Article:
The active Coalition allies – the United States, the UK, France, Belgium and Australia, and possibly Jordan and Saudi Arabia – cumulatively dropped 39,577 bombs and missiles in airstrikes against ISIS in 2017. Weapon releases from the air were up 29% on the previous year. Even so, in December 2017 just 584 munitions were fired – the lowest reported number since August 2014.
A 215% rise in likely civilian fatalities and a 55% increase in injuries
In 2017 the war against ISIS moved into the most densely-populated urban centres controlled by the group, with dire results for civilians. Simultaneous assaults on Raqqa and Mosul meant that 2017 was the deadliest year yet for ordinary Iraqis and Syrians.
Across Iraq and Syria, casualty incidents tied to likely Coalition strikes more than tripled compared to the year before. To date, the Coalition has conceded 93 events in which it confirms having killed or injured civilians during 2017 – up from 58 such confirmed events for 2016. An additional 673 civilian casualty incidents were classified by Airwars researchers as ‘Fair’ for 2017. An event is assessed as fair when it has two or more uncontested credible sources, and where the Coalition has confirmed it carried out strikes in the area.
Overall, between 3,923 and 6,102 non-combatants were likely killed in these 766 events in 2017 – a 215% increase on the 1,243 to 1,904 civilians estimated as likely killed by Coalition strikes in 2016. At least 2,443 additional civilians were reportedly wounded in these 766 events over the course of 2017, a significant increase from the year before.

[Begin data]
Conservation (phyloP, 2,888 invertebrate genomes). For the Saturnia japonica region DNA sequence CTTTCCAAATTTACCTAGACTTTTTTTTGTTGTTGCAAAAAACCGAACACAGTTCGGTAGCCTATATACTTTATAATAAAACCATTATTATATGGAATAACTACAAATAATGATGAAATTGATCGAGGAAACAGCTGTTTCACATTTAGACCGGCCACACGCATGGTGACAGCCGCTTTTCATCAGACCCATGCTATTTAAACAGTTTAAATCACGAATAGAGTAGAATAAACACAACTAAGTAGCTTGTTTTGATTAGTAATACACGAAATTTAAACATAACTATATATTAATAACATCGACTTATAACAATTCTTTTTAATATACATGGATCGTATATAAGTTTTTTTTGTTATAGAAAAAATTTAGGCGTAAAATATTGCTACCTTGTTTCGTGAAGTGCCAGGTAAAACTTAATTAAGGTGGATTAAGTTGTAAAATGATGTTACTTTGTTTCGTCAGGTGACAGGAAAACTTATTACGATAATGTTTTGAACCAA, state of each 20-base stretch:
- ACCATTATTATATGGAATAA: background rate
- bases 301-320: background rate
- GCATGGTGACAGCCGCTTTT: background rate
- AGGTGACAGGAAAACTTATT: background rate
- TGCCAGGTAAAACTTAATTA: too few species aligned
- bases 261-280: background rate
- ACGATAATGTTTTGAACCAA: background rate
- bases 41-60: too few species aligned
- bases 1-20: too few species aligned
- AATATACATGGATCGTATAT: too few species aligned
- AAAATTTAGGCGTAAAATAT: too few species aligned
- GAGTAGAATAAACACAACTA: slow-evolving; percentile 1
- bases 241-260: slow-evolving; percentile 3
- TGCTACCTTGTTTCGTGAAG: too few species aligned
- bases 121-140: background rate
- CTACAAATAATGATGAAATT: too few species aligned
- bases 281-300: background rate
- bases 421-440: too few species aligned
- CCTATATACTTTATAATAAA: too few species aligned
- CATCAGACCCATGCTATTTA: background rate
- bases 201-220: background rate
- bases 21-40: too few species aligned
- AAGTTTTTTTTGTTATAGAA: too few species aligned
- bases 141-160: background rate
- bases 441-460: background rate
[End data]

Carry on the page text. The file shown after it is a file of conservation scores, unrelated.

Russian airstrikes in support of the Assad government continued in 2017 as well, though at a somewhat lower rate. Following a claimed partial withdraw of Russian forces in December 2016, Airwars tracked 983 alleged Russian events in the following year, a 33% decrease from 2016. Between 2,708 and 4,028 civilians were claimed killed across these events, compared with 6,176 to 8,513 alleged killed the previous year. In light of the massive rise in Coalition actions and its own limited resources, Airwars had to suspend its complete assessments of Russia in March 2017, meaning that these yearly figures have yet to be fully vetted. They should therefore not be directly compared to Airwars estimates for civilian deaths from Coalition strikes, which have been more closely vetted.
The slowdown in Russian actions and major ramp-up in Coalition casualty events led to trend that would characterize nearly all of 2017: Coalition-linked civilian casualties far outnumbering those attributed to Russia. Airwars first recorded this in January 2017, and as the year progressed the gulf between Russian and Coalition events only widened. This trend finally ended in September 2017.